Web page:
Another chemical found to be harmful to boys.

Oct 31, 2008

Saillenfait AM, Sabatéa JP and F Gallissot. 2008. Diisobutyl phthalate impairs the androgen-dependent reproductive development of the male rat. Reproductive Toxicology 26(2):107-115.

Synopsis by Jennifer Adibi

Another chemical commonly found in the urine of U.S. residents was added to the list of those that are possibly contributing to the subtle feminization of boys.

Diisobutyl phthalate (DiBP) was shown in a recent study to cause similar defects in the male rat genitalia as does di-n-butyl phthalate (DnBP) when given during pregnancy. DiBP is used predominantly as a plasticizer in plastics, varnishes and adhesives and has been measured in the urine of most U.S. residents.

One published study reports a similar association of DiBP exposure in pregnant mothers with reduced AGD in their boy babies indicating that this finding may be relevant to humans.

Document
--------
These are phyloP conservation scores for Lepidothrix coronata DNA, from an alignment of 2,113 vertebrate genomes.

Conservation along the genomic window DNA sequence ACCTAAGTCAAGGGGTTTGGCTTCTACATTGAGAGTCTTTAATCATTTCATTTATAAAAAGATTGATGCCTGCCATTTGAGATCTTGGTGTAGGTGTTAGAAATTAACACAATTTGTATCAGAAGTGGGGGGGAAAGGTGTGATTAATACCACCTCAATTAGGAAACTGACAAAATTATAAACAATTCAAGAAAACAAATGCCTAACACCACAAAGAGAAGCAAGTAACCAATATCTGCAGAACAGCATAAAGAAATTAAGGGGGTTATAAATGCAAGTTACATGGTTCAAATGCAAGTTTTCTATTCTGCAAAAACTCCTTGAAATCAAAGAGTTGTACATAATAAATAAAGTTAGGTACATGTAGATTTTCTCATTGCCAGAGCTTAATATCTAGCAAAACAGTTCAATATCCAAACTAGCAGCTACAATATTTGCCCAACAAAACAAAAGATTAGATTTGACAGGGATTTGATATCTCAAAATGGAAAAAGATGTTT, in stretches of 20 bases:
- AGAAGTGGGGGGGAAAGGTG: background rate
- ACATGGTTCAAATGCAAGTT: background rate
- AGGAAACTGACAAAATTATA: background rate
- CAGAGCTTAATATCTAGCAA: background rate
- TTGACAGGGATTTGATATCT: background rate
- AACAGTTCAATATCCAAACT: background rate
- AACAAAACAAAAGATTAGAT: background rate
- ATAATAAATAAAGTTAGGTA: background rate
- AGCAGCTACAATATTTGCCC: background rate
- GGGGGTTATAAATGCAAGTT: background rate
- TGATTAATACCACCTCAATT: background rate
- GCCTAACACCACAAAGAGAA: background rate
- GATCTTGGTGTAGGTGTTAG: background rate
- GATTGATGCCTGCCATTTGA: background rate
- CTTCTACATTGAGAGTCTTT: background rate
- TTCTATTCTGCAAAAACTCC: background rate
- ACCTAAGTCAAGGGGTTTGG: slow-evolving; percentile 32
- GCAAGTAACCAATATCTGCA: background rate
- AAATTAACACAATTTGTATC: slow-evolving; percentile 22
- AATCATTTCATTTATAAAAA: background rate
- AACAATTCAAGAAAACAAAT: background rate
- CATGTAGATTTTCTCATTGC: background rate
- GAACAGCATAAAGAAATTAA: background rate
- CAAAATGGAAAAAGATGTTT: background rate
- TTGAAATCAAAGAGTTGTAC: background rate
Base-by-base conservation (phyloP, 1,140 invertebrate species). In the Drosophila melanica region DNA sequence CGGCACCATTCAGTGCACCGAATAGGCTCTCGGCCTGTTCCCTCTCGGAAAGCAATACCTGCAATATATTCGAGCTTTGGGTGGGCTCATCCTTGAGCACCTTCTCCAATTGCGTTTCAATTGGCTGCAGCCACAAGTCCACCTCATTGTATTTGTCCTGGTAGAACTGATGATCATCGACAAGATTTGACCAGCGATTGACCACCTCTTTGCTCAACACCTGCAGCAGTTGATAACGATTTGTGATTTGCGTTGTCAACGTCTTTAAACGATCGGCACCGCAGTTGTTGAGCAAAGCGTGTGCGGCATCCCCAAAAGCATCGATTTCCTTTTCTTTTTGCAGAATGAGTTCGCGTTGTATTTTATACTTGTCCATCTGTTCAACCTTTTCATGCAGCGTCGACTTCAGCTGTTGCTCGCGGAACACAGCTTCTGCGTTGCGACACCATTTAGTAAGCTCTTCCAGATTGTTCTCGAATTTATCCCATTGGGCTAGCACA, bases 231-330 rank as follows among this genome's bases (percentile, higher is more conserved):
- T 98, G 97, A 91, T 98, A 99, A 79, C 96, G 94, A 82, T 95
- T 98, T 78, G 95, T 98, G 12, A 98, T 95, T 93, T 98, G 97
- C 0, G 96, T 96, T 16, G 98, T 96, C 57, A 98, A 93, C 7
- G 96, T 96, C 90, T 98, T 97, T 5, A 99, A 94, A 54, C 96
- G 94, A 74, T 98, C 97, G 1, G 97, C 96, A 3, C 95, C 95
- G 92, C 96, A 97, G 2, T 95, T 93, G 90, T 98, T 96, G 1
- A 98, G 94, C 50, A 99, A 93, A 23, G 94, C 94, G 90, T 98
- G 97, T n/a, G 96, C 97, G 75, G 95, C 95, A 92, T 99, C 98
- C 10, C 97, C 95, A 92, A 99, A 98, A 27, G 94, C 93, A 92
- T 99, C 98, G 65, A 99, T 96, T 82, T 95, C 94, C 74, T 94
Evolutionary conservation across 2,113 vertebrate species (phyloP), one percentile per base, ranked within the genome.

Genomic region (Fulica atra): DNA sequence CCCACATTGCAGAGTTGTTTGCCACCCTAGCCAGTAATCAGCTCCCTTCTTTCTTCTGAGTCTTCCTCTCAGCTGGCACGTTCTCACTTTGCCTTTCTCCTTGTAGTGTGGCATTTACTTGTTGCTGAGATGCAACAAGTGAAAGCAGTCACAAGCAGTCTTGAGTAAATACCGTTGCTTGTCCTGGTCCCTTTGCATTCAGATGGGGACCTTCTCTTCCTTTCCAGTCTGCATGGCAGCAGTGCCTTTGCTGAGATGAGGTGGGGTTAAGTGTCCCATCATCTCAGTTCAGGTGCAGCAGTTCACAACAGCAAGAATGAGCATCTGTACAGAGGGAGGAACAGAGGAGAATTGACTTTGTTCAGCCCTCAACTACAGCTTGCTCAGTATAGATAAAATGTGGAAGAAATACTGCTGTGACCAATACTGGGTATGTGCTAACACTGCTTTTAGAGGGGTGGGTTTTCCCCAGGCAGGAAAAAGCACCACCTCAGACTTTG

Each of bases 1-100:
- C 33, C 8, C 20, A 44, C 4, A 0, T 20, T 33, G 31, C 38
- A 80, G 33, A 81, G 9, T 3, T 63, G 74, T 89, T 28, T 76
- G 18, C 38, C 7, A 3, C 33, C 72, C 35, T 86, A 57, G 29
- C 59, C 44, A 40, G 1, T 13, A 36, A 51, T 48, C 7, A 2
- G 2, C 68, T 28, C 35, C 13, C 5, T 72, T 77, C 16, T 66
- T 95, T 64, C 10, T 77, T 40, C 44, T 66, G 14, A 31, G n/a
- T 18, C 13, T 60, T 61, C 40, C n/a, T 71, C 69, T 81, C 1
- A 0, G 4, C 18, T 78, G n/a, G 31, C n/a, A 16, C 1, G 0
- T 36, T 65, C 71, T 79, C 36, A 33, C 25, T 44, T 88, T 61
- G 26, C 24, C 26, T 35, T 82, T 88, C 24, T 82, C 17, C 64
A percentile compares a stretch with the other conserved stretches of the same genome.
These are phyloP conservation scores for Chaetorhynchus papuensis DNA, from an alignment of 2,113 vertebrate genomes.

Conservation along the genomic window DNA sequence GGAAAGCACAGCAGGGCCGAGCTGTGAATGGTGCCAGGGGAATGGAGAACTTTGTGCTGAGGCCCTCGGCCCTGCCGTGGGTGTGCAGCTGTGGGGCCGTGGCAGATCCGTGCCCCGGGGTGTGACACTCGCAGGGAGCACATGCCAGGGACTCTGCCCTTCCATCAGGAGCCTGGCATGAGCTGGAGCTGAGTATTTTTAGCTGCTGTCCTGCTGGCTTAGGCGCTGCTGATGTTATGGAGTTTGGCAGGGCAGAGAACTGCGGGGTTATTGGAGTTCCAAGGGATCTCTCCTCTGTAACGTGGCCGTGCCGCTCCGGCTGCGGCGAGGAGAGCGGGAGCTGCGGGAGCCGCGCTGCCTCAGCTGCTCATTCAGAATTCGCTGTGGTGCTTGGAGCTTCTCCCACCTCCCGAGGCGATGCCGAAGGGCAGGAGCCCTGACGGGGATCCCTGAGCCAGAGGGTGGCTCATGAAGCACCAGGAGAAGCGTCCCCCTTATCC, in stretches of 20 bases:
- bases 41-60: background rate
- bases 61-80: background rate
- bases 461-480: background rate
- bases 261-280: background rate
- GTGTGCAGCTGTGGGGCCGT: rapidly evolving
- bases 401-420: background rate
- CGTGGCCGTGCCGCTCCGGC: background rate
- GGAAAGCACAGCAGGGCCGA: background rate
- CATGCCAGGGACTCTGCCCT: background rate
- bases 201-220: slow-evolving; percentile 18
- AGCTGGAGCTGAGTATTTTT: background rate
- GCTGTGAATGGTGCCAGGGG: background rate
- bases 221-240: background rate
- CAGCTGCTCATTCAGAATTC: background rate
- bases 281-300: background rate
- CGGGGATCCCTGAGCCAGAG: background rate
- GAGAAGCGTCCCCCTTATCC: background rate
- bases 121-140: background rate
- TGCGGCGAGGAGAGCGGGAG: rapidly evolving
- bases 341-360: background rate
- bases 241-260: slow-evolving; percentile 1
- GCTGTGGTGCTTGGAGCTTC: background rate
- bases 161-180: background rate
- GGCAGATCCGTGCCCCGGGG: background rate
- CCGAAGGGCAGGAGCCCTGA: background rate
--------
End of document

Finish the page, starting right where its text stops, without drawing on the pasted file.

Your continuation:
The two chemicals are similar in their structure and in their uses. At a dose low enough not to cause harm to the mother (250 mg/kg day), when exposed in the womb  male rat pups had a smaller distance between the anus and genitalia (anogenital distance or AGD), making them more like females.

Researchers gave 4 doses of DiBP during the period in pregnancy when the male reproductive system is forming. The control group received only corn oil and another group received a comparable dose of DnBP. Other adverse effects were also caused by DiBP,  including the incorrect placement of the opening in the penis (hypospadias), undescended testes (cryportchidism) and defective sperm production.

Overall, DiBP caused similar effects as DnBP but at a slightly lower frequency.